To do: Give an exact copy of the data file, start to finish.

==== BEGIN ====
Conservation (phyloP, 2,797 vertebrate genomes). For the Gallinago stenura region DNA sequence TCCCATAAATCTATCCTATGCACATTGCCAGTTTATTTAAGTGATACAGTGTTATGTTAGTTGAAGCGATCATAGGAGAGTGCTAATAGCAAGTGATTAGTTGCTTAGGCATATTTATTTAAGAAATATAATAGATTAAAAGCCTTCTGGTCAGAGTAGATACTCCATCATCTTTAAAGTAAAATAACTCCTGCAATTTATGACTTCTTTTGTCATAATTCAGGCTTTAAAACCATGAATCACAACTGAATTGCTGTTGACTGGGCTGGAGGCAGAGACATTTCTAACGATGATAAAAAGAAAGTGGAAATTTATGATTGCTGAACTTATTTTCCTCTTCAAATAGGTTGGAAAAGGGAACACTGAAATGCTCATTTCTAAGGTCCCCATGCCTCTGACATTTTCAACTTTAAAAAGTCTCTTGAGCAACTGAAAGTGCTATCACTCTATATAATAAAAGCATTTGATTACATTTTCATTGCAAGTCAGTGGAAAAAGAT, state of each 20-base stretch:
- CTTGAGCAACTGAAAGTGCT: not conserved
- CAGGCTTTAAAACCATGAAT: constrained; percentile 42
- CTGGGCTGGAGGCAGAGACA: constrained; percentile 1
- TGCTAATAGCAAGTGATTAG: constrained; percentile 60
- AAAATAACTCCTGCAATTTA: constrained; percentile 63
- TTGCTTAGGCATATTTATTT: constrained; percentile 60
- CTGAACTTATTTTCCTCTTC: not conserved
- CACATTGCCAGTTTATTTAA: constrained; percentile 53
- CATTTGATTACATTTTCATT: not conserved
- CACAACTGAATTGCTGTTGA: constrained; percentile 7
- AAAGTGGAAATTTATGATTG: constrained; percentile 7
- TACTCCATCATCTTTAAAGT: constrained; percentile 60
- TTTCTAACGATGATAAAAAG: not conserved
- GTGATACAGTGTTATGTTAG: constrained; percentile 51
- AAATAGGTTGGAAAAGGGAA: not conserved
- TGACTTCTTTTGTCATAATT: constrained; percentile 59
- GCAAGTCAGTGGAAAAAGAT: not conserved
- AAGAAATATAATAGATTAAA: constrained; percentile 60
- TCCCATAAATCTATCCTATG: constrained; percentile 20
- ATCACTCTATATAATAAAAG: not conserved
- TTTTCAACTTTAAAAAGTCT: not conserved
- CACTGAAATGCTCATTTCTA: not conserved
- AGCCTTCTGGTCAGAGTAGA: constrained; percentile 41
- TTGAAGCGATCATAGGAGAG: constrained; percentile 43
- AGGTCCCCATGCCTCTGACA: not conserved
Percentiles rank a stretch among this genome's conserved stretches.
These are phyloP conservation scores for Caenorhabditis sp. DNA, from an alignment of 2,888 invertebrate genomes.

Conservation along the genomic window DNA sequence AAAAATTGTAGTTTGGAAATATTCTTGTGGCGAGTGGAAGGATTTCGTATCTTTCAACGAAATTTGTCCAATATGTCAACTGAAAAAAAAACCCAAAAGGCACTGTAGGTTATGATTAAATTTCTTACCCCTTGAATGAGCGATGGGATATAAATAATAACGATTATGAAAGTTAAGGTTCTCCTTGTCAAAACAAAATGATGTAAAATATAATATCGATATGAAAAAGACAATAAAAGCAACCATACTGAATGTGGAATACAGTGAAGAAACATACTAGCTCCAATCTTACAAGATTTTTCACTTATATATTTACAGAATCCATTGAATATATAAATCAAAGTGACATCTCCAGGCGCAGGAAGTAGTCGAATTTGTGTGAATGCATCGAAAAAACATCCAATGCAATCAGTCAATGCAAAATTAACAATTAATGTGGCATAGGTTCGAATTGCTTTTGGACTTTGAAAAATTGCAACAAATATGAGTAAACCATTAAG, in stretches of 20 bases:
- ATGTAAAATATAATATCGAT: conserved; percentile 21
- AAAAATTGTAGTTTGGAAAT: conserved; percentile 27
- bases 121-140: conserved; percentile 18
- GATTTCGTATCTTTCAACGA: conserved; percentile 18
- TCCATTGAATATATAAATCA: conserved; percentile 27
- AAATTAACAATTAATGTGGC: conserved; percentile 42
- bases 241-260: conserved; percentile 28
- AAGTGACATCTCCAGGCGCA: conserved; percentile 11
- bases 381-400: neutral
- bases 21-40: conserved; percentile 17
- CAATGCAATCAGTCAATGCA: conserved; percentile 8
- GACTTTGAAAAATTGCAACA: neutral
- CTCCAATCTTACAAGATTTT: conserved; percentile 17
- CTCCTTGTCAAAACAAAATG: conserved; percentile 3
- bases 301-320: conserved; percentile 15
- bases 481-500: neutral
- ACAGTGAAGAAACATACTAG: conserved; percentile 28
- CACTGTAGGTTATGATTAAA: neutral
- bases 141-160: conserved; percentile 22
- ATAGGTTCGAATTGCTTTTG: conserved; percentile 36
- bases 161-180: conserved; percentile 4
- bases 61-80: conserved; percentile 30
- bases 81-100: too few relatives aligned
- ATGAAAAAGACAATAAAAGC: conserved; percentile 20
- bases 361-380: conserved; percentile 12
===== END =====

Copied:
Conservation (phyloP, 2,797 vertebrate genomes). For the Gallinago stenura region DNA sequence TCCCATAAATCTATCCTATGCACATTGCCAGTTTATTTAAGTGATACAGTGTTATGTTAGTTGAAGCGATCATAGGAGAGTGCTAATAGCAAGTGATTAGTTGCTTAGGCATATTTATTTAAGAAATATAATAGATTAAAAGCCTTCTGGTCAGAGTAGATACTCCATCATCTTTAAAGTAAAATAACTCCTGCAATTTATGACTTCTTTTGTCATAATTCAGGCTTTAAAACCATGAATCACAACTGAATTGCTGTTGACTGGGCTGGAGGCAGAGACATTTCTAACGATGATAAAAAGAAAGTGGAAATTTATGATTGCTGAACTTATTTTCCTCTTCAAATAGGTTGGAAAAGGGAACACTGAAATGCTCATTTCTAAGGTCCCCATGCCTCTGACATTTTCAACTTTAAAAAGTCTCTTGAGCAACTGAAAGTGCTATCACTCTATATAATAAAAGCATTTGATTACATTTTCATTGCAAGTCAGTGGAAAAAGAT, state of each 20-base stretch:
- CTTGAGCAACTGAAAGTGCT: not conserved
- CAGGCTTTAAAACCATGAAT: constrained; percentile 42
- CTGGGCTGGAGGCAGAGACA: constrained; percentile 1
- TGCTAATAGCAAGTGATTAG: constrained; percentile 60
- AAAATAACTCCTGCAATTTA: constrained; percentile 63
- TTGCTTAGGCATATTTATTT: constrained; percentile 60
- CTGAACTTATTTTCCTCTTC: not conserved
- CACATTGCCAGTTTATTTAA: constrained; percentile 53
- CATTTGATTACATTTTCATT: not conserved
- CACAACTGAATTGCTGTTGA: constrained; percentile 7
- AAAGTGGAAATTTATGATTG: constrained; percentile 7
- TACTCCATCATCTTTAAAGT: constrained; percentile 60
- TTTCTAACGATGATAAAAAG: not conserved
- GTGATACAGTGTTATGTTAG: constrained; percentile 51
- AAATAGGTTGGAAAAGGGAA: not conserved
- TGACTTCTTTTGTCATAATT: constrained; percentile 59
- GCAAGTCAGTGGAAAAAGAT: not conserved
- AAGAAATATAATAGATTAAA: constrained; percentile 60
- TCCCATAAATCTATCCTATG: constrained; percentile 20
- ATCACTCTATATAATAAAAG: not conserved
- TTTTCAACTTTAAAAAGTCT: not conserved
- CACTGAAATGCTCATTTCTA: not conserved
- AGCCTTCTGGTCAGAGTAGA: constrained; percentile 41
- TTGAAGCGATCATAGGAGAG: constrained; percentile 43
- AGGTCCCCATGCCTCTGACA: not conserved
Percentiles rank a stretch among this genome's conserved stretches.
These are phyloP conservation scores for Caenorhabditis sp. DNA, from an alignment of 2,888 invertebrate genomes.

Conservation along the genomic window DNA sequence AAAAATTGTAGTTTGGAAATATTCTTGTGGCGAGTGGAAGGATTTCGTATCTTTCAACGAAATTTGTCCAATATGTCAACTGAAAAAAAAACCCAAAAGGCACTGTAGGTTATGATTAAATTTCTTACCCCTTGAATGAGCGATGGGATATAAATAATAACGATTATGAAAGTTAAGGTTCTCCTTGTCAAAACAAAATGATGTAAAATATAATATCGATATGAAAAAGACAATAAAAGCAACCATACTGAATGTGGAATACAGTGAAGAAACATACTAGCTCCAATCTTACAAGATTTTTCACTTATATATTTACAGAATCCATTGAATATATAAATCAAAGTGACATCTCCAGGCGCAGGAAGTAGTCGAATTTGTGTGAATGCATCGAAAAAACATCCAATGCAATCAGTCAATGCAAAATTAACAATTAATGTGGCATAGGTTCGAATTGCTTTTGGACTTTGAAAAATTGCAACAAATATGAGTAAACCATTAAG, in stretches of 20 bases:
- ATGTAAAATATAATATCGAT: conserved; percentile 21
- AAAAATTGTAGTTTGGAAAT: conserved; percentile 27
- bases 121-140: conserved; percentile 18
- GATTTCGTATCTTTCAACGA: conserved; percentile 18
- TCCATTGAATATATAAATCA: conserved; percentile 27
- AAATTAACAATTAATGTGGC: conserved; percentile 42
- bases 241-260: conserved; percentile 28
- AAGTGACATCTCCAGGCGCA: conserved; percentile 11
- bases 381-400: neutral
- bases 21-40: conserved; percentile 17
- CAATGCAATCAGTCAATGCA: conserved; percentile 8
- GACTTTGAAAAATTGCAACA: neutral
- CTCCAATCTTACAAGATTTT: conserved; percentile 17
- CTCCTTGTCAAAACAAAATG: conserved; percentile 3
- bases 301-320: conserved; percentile 15
- bases 481-500: neutral
- ACAGTGAAGAAACATACTAG: conserved; percentile 28
- CACTGTAGGTTATGATTAAA: neutral
- bases 141-160: conserved; percentile 22
- ATAGGTTCGAATTGCTTTTG: conserved; percentile 36
- bases 161-180: conserved; percentile 4
- bases 61-80: conserved; percentile 30
- bases 81-100: too few relatives aligned
- ATGAAAAAGACAATAAAAGC: conserved; percentile 20
- bases 361-380: conserved; percentile 12